Home Business Not just gas and oil, but soaring cotton prices. The implications for clothing companies and consumers

Not just gas and oil, but soaring cotton prices. The implications for clothing companies and consumers

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The price hike is not just about oil and gas. The cotton chart also shows a strong surge in recent weeks with around + 20% from mid-September and prices at a 10-year high. Cotton prices peaked at $ 1.16 per pound on Friday bringing the YTD balance to + 47%. The last time cotton prices were this high was July 2011.

The last similar spike in cotton prices dates back to 2011, when cotton prices soared to more than $ 2 per pound, which is well above where they travel today.

This increase was due to a number of factors, including drought and its impact on global production, which together with the surge in demand for post-Covid-19 textiles have contributed to creating an imbalance between supply and demand. Extreme weather conditions, including droughts and heat waves, have also wiped out cotton crops in the United States, which is the largest commodity exporter in the world.

What will expensive cotton mean for companies in the sector and consumers? Big companies should run it without setbacks as cotton manufacturers and retailers have pricing power. Companies will then be able to pass on the higher costs without destroying consumer demand.

On the consumer side, the price of a cotton T-shirt has risen by about $ 1.50 to $ 2 on averagesaid National Retail Federation chief economist Jack Kleinhenz.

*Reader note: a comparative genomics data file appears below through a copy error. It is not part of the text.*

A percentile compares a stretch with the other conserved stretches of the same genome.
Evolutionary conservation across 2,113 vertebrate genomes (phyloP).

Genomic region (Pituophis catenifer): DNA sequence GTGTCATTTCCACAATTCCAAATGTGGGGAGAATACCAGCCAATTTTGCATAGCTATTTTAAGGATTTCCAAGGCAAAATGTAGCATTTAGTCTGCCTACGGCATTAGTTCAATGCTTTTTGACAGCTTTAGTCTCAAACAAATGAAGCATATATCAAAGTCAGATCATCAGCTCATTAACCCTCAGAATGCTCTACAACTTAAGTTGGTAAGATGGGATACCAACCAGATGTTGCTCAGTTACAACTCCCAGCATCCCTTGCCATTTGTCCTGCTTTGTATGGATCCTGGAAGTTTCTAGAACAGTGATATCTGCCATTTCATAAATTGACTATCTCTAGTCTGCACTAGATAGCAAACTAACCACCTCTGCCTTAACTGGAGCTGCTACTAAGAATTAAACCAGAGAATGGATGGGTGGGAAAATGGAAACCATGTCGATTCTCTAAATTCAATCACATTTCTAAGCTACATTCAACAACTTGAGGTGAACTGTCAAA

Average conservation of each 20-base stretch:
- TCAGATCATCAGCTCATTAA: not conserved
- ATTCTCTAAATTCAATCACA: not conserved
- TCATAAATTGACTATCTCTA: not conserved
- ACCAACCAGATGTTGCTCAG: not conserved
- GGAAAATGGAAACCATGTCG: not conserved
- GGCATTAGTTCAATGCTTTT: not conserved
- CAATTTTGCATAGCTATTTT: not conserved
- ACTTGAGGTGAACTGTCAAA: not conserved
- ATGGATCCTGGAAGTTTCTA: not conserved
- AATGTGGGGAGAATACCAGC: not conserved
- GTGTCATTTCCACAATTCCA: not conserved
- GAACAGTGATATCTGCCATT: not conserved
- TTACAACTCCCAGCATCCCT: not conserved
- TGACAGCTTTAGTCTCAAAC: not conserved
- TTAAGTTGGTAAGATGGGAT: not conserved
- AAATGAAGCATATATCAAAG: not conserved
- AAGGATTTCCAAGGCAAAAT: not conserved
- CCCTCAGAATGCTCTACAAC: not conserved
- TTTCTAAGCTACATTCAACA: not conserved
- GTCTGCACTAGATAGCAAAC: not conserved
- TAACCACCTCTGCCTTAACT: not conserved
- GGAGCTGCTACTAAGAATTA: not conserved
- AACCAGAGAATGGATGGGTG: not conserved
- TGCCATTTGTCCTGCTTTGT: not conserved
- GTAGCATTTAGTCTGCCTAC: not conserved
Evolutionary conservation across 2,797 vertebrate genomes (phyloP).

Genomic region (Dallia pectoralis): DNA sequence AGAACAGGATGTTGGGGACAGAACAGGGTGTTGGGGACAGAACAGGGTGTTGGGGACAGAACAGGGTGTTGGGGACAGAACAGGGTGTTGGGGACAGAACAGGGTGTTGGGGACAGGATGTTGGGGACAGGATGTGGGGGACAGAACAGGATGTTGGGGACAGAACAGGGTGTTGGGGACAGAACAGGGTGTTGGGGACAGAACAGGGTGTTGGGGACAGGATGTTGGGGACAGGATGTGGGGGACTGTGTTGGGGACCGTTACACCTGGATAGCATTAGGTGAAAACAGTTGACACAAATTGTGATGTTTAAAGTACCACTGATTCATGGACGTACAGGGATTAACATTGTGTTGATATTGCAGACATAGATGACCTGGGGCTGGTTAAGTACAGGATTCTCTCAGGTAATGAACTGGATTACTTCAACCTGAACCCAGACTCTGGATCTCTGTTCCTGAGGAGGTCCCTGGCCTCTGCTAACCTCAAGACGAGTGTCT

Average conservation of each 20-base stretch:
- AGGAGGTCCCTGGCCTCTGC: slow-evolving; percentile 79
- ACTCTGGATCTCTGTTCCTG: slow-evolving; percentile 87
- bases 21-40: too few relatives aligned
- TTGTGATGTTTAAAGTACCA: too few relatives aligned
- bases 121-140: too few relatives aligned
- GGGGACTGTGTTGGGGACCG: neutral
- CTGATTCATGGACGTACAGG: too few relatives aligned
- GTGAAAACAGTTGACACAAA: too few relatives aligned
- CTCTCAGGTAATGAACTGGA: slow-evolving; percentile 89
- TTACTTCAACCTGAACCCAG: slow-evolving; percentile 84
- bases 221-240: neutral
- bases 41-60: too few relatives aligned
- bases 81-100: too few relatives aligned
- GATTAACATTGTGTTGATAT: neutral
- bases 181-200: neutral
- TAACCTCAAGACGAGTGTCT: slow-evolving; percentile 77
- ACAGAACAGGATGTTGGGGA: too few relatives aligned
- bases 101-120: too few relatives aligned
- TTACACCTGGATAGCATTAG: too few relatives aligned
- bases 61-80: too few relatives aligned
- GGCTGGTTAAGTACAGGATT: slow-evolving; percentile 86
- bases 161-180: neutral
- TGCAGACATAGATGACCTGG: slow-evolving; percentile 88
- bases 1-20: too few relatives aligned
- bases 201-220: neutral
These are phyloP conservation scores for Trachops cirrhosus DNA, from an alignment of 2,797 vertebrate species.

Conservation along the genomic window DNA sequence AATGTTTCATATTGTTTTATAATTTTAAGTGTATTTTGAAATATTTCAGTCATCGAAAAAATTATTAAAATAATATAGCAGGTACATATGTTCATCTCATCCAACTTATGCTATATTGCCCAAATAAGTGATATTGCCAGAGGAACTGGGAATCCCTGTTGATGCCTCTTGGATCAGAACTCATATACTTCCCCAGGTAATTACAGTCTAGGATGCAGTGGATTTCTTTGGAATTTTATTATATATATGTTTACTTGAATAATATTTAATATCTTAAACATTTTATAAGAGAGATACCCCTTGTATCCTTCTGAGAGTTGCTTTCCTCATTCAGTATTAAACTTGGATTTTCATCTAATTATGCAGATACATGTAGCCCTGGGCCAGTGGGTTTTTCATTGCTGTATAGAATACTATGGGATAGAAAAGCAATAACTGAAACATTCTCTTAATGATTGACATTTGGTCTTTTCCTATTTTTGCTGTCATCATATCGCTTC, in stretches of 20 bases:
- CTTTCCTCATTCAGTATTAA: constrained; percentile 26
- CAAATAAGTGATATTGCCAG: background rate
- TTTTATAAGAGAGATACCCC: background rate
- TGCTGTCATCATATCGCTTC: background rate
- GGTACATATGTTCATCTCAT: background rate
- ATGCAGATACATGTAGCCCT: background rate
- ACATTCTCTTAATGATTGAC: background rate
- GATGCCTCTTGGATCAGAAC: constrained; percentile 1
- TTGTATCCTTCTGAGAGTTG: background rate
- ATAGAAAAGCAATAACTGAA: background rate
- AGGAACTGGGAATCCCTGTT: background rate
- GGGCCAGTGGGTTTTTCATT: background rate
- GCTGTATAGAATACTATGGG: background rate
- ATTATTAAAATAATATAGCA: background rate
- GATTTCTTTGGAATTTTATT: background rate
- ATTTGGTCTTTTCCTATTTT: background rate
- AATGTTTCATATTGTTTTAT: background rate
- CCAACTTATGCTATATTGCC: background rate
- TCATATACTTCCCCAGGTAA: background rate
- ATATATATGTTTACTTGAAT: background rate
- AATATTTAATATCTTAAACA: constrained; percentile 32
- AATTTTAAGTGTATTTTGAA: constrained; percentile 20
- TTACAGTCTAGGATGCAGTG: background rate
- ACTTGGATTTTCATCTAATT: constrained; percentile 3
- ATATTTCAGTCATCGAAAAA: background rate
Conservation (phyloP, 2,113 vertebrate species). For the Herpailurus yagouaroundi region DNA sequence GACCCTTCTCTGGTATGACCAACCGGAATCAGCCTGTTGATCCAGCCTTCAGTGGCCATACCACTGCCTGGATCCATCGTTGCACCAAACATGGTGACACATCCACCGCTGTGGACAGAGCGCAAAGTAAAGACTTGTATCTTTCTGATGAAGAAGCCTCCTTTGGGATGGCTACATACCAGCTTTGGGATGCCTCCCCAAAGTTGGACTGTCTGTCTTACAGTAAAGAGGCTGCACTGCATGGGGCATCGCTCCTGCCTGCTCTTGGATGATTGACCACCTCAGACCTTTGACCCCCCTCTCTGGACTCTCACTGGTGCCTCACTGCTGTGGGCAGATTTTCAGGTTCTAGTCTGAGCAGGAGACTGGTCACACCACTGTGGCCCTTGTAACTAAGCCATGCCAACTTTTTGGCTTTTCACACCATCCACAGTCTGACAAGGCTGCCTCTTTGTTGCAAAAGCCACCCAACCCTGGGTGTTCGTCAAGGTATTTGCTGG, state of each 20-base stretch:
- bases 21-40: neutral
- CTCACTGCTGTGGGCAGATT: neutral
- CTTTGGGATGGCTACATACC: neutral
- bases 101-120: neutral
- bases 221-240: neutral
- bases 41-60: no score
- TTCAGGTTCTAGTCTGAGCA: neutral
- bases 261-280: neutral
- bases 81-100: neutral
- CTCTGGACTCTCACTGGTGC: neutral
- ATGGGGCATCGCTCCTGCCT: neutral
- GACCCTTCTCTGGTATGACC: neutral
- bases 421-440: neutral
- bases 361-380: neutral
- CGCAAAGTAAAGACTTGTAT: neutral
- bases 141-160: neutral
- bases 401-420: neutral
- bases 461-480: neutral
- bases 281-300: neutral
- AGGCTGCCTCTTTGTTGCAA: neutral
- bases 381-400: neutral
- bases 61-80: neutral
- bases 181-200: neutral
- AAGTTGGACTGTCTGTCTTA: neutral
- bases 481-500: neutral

Levi Strauss doesn’t care

According to what was reported by the CEO of Levi Strauss, Chip Bergh, the actions taken earlier this year will allow his company to navigate more efficiently. We have traded most of the costs of our products through the first half of 2022 at very low single-digit inflation, ”said Levi Strauss CEO, on the sidelines of last week’s earnings call. “And for the second half (of 2022) we expect an increase of an average figure, which we will compensate with the price actions we have already taken.” In other words, any impact of the increase in prices will be cascaded on final consumers.

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Cotton accounts for about 20% of the San Francisco-based denim jeans manufacturer’s costs. Levi Strauss raised prices across the board by 5% during the second quarter of 2021, resulting in an increase of approximately 1 point in gross margins.

Credit Suisse believes that concerns about retail stocks are excessive due to the increase in cotton prices. One of the stocks most exposed to fluctuations in cotton is HanesBrands, a clothing manufacturer known for its undergarments and cotton t-shirts. The stock has plummeted by 7% in the last week with a drop of 5% in the session on Friday alone. An overreaction considering that only 2% of HanesBrands’ cost of goods sold comes from direct cotton purchases.

Among apparel stocks that could come under some pressure from expensive cotton are companies such as Ralph Lauren, Gap, Kontoor Brands and PVH, owner of Calvin Klein. Shares of Kontoor Brands, which owns Wrangler and Lee jeans, fell nearly 6% last week, while PVH, Gap and Ralph Lauren ended the week with less than 2% falls.

According to analysts at Goldman Sachs, it will take some time for the rise in cotton costs to begin to manifest itself on retailers’ results given the timing of cotton under contract purchases.

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